Directed by Mario Caiano
Starring Barbara Steele, Paul Muller, Helga Liné, Laurence Clift,
Giuseppe Addobbati, Rik Battaglia
In 1960, Barbara Steele starred in Mario Bava’s Black Sunday, which set her on her path of being a horror icon. Over the next few years, she starred in many gothic horror films in Italy. When she appeared in Mario Caiano’s first entry into this sub-genre, it wasn’t her first rodeo. Before that point, Caiano’s work mainly consisted in the westerns and peplum (sword & sandal) genre. It is pretty surprising that he and co-writer Fabio De Agostini came up with such a great story, with plenty of strange angles, and filled the picture with so much atmosphere that I’m surprised that the fog doesn’t just ooze out of your television when you’re watching it. The original title is Amanti d’oltretomba, but it has been released under the titles The Faceless Monster and Night of the Doomed. But now, thanks to Severin, you can get the uncut and original version under Nightmare Castle.
Perverse Titillation: The Exploitation Cinema of Italy, Spain and France, 1960-1980
Published by McFarland, 2011. 346 pages.
By Danny Shipka
“To all those who have received grief for their entertainment choices and who see the study of weird and wacky films as important to understanding popular culture.”
That is the little dedication in the beginning of the book, which I immediately felt a kindred spirit with the author, since, like many fans of cult cinema, have had to try and explain and/or defend their love of this genre. For someone who is new to this type of films, especially from the three countries covered here, this would be a great introduction. This is not an in-depth or critical study or college thesis where the author is trying to come up with some outrageous theory, but an general overview of the films, filmmakers, and what was going on in those countries during this time. As a newcomer to this, you will find quite a few titles to add to your “To-Watch” list, which honestly, is the best thing a reference book can do for the reader, making them want to seek out and watch the films that are discussed. And with that, author Shipka does a great job.
Some time ago, we posted about a Mario Bava Film Festival that was being held in New York, and that since we’re in the Chicago area, it was just too far to even think of making it to it. But now Chicago fans don’t need to worry since those Bava titles are coming to the Gene Siskel Film Center, starting next weekend, on August 4th! If you have never had the chance to witness the wonder of Mario Bava on the big screen, I couldn’t recommend it enough, especially titles like Blood and Black Lace or Black Sabbath. The colors alone on these two will just blow your mind. But even the beautiful black and white cinematography in Bava’s directorial debut, Black Sunday, is just stunning to see. Seriously, if you are a fan of horror films, Italian horror, or cinema in general, do yourself a favor and make it out to some of these (if not all of them!).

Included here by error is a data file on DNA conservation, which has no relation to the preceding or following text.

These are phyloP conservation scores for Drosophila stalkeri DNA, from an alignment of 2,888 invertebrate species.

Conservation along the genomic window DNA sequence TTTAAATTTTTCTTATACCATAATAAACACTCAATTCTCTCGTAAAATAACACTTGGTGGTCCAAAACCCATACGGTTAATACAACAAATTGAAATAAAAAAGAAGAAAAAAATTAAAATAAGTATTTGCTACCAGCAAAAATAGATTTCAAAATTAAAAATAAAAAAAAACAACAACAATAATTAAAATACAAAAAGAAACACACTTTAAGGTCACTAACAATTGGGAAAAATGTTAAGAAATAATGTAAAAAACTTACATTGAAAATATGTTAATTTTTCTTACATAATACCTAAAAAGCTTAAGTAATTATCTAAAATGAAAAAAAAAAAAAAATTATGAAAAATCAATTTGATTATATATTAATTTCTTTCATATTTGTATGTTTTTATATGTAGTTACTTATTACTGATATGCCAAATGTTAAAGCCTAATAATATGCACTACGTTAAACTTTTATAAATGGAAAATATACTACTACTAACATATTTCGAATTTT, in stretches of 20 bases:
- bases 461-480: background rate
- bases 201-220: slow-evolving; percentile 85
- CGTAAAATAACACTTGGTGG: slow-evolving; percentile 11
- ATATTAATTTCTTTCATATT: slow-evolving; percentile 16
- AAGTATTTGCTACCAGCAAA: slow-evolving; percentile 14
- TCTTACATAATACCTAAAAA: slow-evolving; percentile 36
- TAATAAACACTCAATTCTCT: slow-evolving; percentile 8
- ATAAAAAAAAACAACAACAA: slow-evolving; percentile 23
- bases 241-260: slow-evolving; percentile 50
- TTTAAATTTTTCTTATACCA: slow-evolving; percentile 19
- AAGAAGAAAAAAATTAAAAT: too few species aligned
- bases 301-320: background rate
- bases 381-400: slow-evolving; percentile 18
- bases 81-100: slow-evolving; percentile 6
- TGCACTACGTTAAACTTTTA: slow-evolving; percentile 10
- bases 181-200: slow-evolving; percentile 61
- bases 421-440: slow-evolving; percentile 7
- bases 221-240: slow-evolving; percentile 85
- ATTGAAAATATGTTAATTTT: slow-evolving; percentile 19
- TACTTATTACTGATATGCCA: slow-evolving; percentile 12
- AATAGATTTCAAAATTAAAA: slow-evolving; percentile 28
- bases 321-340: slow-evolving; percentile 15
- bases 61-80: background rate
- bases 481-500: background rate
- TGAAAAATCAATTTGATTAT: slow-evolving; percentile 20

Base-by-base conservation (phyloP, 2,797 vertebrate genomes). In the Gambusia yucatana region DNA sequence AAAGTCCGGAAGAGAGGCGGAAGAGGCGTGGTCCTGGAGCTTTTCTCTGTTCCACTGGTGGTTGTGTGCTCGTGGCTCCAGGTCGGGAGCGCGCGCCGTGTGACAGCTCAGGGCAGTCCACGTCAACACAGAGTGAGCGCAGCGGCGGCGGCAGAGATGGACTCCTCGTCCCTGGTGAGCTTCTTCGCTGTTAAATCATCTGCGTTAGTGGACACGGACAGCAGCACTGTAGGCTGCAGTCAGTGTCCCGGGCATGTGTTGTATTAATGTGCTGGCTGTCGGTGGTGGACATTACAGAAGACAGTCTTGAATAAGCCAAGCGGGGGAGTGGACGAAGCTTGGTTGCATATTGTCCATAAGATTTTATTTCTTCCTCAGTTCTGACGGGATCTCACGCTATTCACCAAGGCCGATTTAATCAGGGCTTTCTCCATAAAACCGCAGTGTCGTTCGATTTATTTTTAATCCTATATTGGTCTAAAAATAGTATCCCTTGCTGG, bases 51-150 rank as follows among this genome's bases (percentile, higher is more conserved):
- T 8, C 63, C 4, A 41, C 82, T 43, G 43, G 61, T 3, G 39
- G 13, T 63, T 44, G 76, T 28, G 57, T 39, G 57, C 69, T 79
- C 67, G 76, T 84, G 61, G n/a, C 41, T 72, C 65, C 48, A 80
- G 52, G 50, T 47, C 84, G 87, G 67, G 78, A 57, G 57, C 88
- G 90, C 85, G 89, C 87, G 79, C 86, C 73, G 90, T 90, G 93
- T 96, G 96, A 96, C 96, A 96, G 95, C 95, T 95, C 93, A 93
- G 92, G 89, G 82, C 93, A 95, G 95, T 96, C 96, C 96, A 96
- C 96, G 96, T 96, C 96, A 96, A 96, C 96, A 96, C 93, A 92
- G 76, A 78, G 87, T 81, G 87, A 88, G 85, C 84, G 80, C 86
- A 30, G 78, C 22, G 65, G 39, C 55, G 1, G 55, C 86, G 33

If you are even remotely close to the Manhattan area in NY this month, then you need to make sure you check out some, if not all of these Mario Bava films that are screening all month long in a tribute to this Italian cinematic master. Starting July 14th, the Quad Cinema will be screening more than two dozen of Bava’s titles, such as A Bay of Blood, 5 Dolls for an August Moon, Baron Blood, Black Sabbath, Black Sunday, Blood and Black Lace, Danger: Diabolik, Evil Eye, Lisa and the Devil, Kill, Baby…Kill!, Planet of the Vampires and more.
Black Sunday (1960)
Directed by Mario Bava
Starring Barbara Steele, John Richardson, Andrea Checchi, Ivo Garrani, Arturo Dominici, Enrico Olivieri, Antonia Pierfederici, Tino Bianchi
Once you start to wander down the path of Italian horror cinema, there is one director that is a must for you to seek out. While I know quite a few fans start out with Dario Argento, which is a great place to start, but you mustn’t stop there, but go further back. Back to 1960 when the film Black Sunday was released. There are many titles that are considered ‘classics’, but director Mario Bava’s tale of witchcraft, Satanism, and revenge, is one of the best examples of black and white horror cinema, or really horror cinema in general.
Every single horror fan out there probably knows of and has seen The Blob. Probably both versions! But how many of them has seen the Caltiki: The Immortal Monster!
This Italian film came out a year after we all saw Steve McQueen do battle with the large purple gelatinous form. But Caltiki gives us another deadly devouring mass, which was directed by Riccardo Freda, with none other than Mario Bava as the cinematographer. Though, as the stories go, during production, Freda left, quit, or just walked off the film which was then completely by Bava. None the less, this film is a must for horror fans. There are some effects in here that are pretty damn creepy and gory for a film that came out in 1959.
Now, thanks to Arrow Video, you will have the chance to see this film in all its gory glory. This release will feature a brand new 2K restoration from the original camera negative, with High Definition blu-ray (1080P) and standard definition DVD presentations. It will also feature the original mono Italian and English soundtracks, with newly translated English subtitles for the Italian language track.
Giallo Cinema and Its Folktale Roots: A Critical Study of 10 Films, 1962-1987
By Michael Sevastakis
Published by McFarland, 2016. 240 pages. $39.95.